of Article 10a(2) RPBA as requiring that "the statement of grounds of appeal should be the party's complete case" is incomplete. The first two sentences of this Article read:

"The statement of grounds of appeal and the reply shall contain a party's complete case. They shall set out clearly and concisely the reasons why it is requested that the decision under appeal be reversed, amended or upheld, and should specify expressly all the facts, arguments and evidence relied on".

Hence, it is clear that according to the RPBA the Appellant has the possibility to complete its case in reply to submissions made in answer to the statement of grounds of appeal by a Respondent or Board of Appeal.

The Respondents, however, did not allege that the Appellant's case was incomplete, if the Appellant's reply to the Respondents' submissions is taken into account.

1.6 The Respondents further argued that the new main

request was de facto an amendment of the first auxiliary request so that the statement of grounds of appeal should have addressed the corresponding reasoning in the appealed decision.

It is true that Claim 1 of the main request has been

limited further to platinum as the hydrogenating metal and to the amount of platinum present in the catalyst as is disclosed in a preferred embodiment on page 6 of the application as filed (lines 28 to 31).

It is further true, as pointed out by the Respondents, that Claim 1 of the new main request differs from that of the first auxiliary request which was before the Opposition Division essentially only with respect to the amount of platinum in the catalyst.

Nevertheless, the Respondents' line of argument is not convincing since, as already outlined above, the deficiencies criticised in the main request before the Opposition Division are overcome in the new main request.

It should be born in mind in this respect that the contested decision is contradictory concerning the issue of added matter by the introduction of the pore filling method into Claim 1 of the then pending main request on the one hand and of the auxiliary requests on the other hand (point 1.2.2 above). As correctly observed by the Appellant, it is not its own duty to improve the appealed decision.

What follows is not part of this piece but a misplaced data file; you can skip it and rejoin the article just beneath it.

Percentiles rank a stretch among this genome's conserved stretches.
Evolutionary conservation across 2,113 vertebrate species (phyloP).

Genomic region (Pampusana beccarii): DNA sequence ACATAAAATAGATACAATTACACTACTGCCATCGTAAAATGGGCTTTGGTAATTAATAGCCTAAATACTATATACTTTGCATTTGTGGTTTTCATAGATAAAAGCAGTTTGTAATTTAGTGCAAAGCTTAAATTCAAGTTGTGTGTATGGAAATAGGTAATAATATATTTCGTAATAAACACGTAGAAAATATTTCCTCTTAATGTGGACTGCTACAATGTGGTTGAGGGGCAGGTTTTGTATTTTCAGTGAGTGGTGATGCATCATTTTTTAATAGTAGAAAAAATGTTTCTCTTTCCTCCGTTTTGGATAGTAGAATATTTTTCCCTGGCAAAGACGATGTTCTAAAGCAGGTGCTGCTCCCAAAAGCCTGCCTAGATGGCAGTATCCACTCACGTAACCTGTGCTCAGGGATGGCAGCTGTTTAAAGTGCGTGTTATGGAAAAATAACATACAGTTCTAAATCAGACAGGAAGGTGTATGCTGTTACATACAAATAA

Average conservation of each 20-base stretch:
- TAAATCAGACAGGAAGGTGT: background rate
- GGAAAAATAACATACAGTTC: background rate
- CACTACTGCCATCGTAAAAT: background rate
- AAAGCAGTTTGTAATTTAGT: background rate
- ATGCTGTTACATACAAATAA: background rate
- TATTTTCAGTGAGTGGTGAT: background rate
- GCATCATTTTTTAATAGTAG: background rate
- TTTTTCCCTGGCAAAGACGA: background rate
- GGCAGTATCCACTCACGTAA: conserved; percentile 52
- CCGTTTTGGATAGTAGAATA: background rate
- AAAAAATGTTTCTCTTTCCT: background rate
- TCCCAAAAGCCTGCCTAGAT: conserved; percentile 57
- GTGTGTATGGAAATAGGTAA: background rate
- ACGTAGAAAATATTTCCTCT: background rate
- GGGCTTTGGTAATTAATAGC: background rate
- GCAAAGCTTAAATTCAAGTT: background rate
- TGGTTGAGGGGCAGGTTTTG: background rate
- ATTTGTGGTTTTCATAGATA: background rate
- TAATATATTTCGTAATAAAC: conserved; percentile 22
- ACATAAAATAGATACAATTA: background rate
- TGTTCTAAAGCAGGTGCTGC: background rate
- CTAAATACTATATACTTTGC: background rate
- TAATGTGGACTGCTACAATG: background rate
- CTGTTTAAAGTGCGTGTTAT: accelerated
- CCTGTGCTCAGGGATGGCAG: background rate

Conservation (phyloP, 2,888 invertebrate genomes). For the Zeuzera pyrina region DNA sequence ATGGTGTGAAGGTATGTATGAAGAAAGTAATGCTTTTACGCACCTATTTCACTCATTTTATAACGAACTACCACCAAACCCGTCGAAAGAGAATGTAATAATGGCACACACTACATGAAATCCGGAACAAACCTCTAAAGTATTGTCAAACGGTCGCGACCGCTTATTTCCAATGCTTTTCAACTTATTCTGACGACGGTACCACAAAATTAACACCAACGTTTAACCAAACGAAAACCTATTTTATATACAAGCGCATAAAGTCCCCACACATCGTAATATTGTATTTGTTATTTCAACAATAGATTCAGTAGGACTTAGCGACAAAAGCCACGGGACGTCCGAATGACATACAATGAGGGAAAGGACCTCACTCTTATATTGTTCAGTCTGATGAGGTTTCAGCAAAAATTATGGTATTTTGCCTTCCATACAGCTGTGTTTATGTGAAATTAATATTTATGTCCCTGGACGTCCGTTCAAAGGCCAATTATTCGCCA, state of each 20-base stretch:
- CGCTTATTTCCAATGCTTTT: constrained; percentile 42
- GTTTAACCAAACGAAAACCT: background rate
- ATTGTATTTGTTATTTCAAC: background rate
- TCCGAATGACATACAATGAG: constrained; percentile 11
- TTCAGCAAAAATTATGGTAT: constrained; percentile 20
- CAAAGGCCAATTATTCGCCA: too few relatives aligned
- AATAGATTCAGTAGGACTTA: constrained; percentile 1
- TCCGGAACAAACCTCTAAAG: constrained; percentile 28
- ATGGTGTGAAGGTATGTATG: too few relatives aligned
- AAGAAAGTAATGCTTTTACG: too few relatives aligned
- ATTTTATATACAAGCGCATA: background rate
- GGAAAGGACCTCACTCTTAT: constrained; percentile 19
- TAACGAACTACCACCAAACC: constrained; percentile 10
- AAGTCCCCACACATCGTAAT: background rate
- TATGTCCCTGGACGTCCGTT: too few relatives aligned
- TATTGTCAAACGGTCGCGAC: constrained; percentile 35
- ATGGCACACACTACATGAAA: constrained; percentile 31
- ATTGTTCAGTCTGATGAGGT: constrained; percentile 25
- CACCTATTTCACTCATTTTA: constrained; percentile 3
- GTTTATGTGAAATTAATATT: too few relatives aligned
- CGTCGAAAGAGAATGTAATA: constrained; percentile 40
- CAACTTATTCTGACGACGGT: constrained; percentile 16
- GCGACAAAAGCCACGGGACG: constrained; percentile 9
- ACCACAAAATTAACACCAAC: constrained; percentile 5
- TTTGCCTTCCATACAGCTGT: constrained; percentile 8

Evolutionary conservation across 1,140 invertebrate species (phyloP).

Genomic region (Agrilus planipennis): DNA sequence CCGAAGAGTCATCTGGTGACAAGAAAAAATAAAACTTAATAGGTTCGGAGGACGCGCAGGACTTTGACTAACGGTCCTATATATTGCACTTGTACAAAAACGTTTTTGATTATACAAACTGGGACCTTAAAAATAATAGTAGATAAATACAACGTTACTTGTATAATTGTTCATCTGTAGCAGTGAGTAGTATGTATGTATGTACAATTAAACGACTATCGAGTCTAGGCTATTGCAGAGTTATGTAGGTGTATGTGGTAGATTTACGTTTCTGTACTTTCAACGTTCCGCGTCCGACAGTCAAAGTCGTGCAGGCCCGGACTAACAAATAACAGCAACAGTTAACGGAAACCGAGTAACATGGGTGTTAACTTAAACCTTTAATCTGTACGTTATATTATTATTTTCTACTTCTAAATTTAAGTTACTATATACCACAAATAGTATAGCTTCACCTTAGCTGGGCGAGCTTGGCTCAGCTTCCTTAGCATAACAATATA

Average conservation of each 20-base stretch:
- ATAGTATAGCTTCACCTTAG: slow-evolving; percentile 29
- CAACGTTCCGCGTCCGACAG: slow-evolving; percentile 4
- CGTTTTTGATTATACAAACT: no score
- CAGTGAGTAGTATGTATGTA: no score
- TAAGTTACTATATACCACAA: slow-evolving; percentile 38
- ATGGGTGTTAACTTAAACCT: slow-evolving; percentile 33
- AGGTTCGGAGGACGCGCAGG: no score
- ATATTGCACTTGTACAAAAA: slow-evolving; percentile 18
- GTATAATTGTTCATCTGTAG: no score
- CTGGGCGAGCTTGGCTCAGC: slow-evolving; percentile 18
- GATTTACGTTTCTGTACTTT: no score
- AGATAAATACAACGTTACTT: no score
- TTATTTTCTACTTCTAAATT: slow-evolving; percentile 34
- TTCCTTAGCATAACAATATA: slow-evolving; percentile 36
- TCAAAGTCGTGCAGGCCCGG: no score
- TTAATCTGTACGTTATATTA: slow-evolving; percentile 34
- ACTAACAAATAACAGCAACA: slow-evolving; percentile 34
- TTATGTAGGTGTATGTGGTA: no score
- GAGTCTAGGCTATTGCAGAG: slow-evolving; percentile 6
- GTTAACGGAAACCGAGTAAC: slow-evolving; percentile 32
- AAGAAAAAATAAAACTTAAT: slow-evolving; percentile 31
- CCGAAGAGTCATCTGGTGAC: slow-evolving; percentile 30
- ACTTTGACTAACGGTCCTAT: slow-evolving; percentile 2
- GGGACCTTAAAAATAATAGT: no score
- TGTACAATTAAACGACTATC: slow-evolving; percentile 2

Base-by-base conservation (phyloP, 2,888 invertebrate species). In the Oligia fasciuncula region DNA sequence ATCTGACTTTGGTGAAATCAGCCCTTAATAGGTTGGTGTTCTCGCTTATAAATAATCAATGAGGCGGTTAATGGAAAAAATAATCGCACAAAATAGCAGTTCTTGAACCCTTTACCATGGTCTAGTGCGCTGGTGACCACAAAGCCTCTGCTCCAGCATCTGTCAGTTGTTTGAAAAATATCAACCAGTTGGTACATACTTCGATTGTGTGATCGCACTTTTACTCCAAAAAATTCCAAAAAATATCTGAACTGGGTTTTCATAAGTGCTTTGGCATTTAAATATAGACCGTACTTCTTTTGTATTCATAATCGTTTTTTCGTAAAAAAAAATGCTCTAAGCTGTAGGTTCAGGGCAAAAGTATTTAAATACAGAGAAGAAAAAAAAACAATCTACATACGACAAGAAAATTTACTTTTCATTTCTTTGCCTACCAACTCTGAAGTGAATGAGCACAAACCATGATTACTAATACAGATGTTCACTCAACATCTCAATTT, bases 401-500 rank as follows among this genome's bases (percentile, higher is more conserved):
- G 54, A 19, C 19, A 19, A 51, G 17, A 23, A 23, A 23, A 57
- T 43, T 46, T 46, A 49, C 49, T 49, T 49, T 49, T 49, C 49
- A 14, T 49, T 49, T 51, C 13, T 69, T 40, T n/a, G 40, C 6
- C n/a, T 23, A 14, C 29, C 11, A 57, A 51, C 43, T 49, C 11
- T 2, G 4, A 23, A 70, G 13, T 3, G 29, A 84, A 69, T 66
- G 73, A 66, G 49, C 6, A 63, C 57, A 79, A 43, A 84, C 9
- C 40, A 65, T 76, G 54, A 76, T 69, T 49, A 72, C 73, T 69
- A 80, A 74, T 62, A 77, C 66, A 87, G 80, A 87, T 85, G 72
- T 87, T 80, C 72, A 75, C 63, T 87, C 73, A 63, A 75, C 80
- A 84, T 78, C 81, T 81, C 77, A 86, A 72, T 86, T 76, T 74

1.7 As a consequence of the above contradiction in the

contested decision, the Board finally finds it difficult in the present case, if not impossible, that the statement of grounds of appeal addresses the contested decision as a whole as was demanded by the Respondents.

2. Amendments (Articles 84 and 123 EPC) (main request)

2.1 Article 84 EPC

The Respondents objection under Article 84 EPC to the

terms "pore filling method" and "hydrogen feed" is not convincing for the following reasons:

2.1.1 At the oral proceedings, Dr Miller as the Respondents'

technical expert declared in conformity with the expert opinion by Dr Narendra Kumar filed by the Appellant that the term "pore filling method" was perfectly clear to those skilled in the art.

2.1.2 Concerning the "hydrogen feed", the Respondents

correctly observed that the unit of that parameter is given as Nl/l (normalized litre/litre) which represents a ratio of gaseous volume to liquid volume. Hence, it is clear from the context of Claim 1 that the term indicates the feed ratio in litres of gaseous hydrogen to liquid hydrocarbons.

2.2 Article 123(2) EPC

2.2.1 Both Respondents objected under Article 123(2) EPC to